Extras-wise, it's another big win. First of all, I'm happy to report all of the extras from the DVD special edition has been ported over, so no reason to hang onto your old copies. Cronenberg's commentary, which is excellent, and his video interview both made the journey, along with the theatrical trailer.

But there's a whole bunch of new stuff, too. There's a second audio commentary, by William Beard, who wrote a book on Cronenberg. He's quite well prepared and has plenty to say, another very good commentary. Then there are interviews with producer Ivan Reitman and Don Carmody of Cinepix, both of which are very fun and insightful. And there's another good interview with Joe Blasco, which is really good but also really short. Also, David Cronenberg's episode of The Directors, a 50+ minute retrospective of his career with a lot of big name stars (including Chambers), is included. It's turned up on a couple of Cronenberg's releases, so if you're like me, you've already got it on your Scanners DVD or something else - or maybe you've even got it on its stand-alone DVD, since it was originally released separately. But it's quite good, and a number of fans probably haven't already got it, so it's great they get another opportunity.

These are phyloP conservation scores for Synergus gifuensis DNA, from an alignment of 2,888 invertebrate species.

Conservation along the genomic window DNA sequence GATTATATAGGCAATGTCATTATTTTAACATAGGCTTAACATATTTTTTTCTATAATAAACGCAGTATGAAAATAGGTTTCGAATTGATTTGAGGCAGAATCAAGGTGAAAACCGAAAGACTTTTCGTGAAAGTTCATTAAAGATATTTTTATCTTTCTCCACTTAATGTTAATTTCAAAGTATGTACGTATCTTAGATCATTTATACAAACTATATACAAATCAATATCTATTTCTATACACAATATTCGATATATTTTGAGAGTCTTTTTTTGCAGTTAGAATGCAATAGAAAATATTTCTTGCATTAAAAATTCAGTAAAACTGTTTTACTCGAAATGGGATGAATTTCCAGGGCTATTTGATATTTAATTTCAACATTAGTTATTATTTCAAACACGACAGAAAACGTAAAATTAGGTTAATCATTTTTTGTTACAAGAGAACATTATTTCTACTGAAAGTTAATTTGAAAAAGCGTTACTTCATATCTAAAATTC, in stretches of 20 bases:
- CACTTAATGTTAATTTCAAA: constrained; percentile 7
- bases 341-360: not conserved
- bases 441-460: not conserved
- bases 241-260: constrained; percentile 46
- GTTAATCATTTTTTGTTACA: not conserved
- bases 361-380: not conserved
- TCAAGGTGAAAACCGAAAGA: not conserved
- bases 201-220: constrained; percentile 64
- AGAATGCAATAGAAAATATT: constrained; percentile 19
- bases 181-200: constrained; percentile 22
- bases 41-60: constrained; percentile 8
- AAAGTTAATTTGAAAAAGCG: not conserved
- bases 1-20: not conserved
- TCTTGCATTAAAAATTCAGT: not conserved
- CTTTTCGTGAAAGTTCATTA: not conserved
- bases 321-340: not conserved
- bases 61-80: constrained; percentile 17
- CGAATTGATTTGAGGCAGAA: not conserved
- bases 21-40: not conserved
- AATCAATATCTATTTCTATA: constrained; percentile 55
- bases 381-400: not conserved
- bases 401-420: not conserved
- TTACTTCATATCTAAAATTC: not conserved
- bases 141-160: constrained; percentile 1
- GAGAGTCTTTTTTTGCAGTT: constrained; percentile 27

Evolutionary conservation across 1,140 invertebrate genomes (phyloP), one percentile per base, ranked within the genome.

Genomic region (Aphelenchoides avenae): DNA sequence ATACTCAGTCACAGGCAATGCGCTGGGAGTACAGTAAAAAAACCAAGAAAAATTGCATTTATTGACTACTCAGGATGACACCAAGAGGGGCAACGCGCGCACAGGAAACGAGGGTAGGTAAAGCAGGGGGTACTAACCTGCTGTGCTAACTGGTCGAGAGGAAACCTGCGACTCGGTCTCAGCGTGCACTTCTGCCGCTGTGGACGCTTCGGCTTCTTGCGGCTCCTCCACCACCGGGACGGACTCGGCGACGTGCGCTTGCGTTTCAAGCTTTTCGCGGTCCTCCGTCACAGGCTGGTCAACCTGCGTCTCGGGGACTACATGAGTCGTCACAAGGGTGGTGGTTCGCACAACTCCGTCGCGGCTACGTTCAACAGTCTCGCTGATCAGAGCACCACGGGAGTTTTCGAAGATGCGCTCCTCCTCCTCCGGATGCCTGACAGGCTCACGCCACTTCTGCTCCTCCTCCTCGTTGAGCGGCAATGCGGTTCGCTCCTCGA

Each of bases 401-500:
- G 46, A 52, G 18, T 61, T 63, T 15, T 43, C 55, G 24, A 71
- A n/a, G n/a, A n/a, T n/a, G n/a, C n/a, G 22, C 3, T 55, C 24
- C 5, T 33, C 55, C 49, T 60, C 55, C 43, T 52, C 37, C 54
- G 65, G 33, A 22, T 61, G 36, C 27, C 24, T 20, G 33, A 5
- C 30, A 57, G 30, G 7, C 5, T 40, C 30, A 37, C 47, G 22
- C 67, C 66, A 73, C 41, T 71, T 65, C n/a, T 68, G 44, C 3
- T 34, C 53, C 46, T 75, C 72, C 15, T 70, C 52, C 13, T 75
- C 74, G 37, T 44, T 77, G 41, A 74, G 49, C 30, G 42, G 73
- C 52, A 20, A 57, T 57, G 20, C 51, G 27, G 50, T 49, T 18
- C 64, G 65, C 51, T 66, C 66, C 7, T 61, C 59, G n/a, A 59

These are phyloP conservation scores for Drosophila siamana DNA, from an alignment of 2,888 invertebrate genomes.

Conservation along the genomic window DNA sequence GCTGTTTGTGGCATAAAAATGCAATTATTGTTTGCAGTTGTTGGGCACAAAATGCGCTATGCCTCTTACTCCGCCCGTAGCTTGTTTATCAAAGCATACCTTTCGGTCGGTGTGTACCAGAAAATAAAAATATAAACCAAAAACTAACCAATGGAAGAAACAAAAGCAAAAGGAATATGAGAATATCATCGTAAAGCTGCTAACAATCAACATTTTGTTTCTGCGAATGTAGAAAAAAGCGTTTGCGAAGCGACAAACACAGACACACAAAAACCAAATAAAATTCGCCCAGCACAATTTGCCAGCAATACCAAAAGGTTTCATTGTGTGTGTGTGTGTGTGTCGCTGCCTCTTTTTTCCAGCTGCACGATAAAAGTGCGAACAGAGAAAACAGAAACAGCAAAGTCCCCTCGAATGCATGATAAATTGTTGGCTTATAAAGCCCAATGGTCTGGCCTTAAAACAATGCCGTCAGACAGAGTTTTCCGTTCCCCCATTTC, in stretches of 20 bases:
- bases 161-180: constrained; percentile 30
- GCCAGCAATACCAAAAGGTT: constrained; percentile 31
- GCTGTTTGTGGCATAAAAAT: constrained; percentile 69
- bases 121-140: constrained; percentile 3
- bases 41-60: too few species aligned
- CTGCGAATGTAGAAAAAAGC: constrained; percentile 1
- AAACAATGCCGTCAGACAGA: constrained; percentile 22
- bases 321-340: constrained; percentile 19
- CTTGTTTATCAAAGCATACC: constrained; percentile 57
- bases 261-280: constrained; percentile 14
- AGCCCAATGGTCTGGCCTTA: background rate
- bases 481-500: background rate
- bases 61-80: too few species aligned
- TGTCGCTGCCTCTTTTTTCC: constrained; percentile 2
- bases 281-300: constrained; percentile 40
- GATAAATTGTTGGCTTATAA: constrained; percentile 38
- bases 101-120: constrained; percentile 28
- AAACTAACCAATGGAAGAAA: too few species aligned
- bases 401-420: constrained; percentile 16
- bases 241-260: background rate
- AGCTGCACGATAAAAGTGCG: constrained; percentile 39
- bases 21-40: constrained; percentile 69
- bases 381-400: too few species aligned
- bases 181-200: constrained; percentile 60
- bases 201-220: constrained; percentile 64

Than there's another featurette on Rabid and Cinepix, which is mostly pretty redundant, where one woman mostly tells us things we already heard on the other features... though we do get a bit more from Biasco as well. Really, my only complaint about the extras, which are otherwise excellent, is the redundancy. You'll hear certain anecdotes, like how Cinepix started in softcore porn or how Marilyn Chambers was the Ivory Snow soap girl, which claimed to be 99 44/100ths % pure, literally four or more times. I do Highrise Productions, who assembled these extras, would've been judicious about cutting out repeated information, because it start to feel like a bit of a chore by the third time they come around.

The original mono audio track gets a nice boost, too, naturally, in lossless HD. And Arrow has thrown in an isolated music track as well, and optional English subs. We do miss out on the French dub from the DVD, including the extras (no, Cronenberg doesn't do the commentary in French; another man recites it all for him on that track), but I don't think that's really much of a loss. The DVD had a nice little 2-page insert with notes, but Arrow trumps that, too, with a 40+ page booklet, including an interview with Marilyn Chambers. And for hardcore collectors, there's a steelbook edition available as well; but me, I like the reversible cover art with the original poster art, as you see above.
There is no question this is the superior, definitive edition of Rabid. Nothing else even comes close. This isn't one of those cases to just be happy with your old DVD; it's time to replace it. And I think it's safe to assume that, once the Shivers replacement discs come out, it'll be the case with that film, too. First class, all around.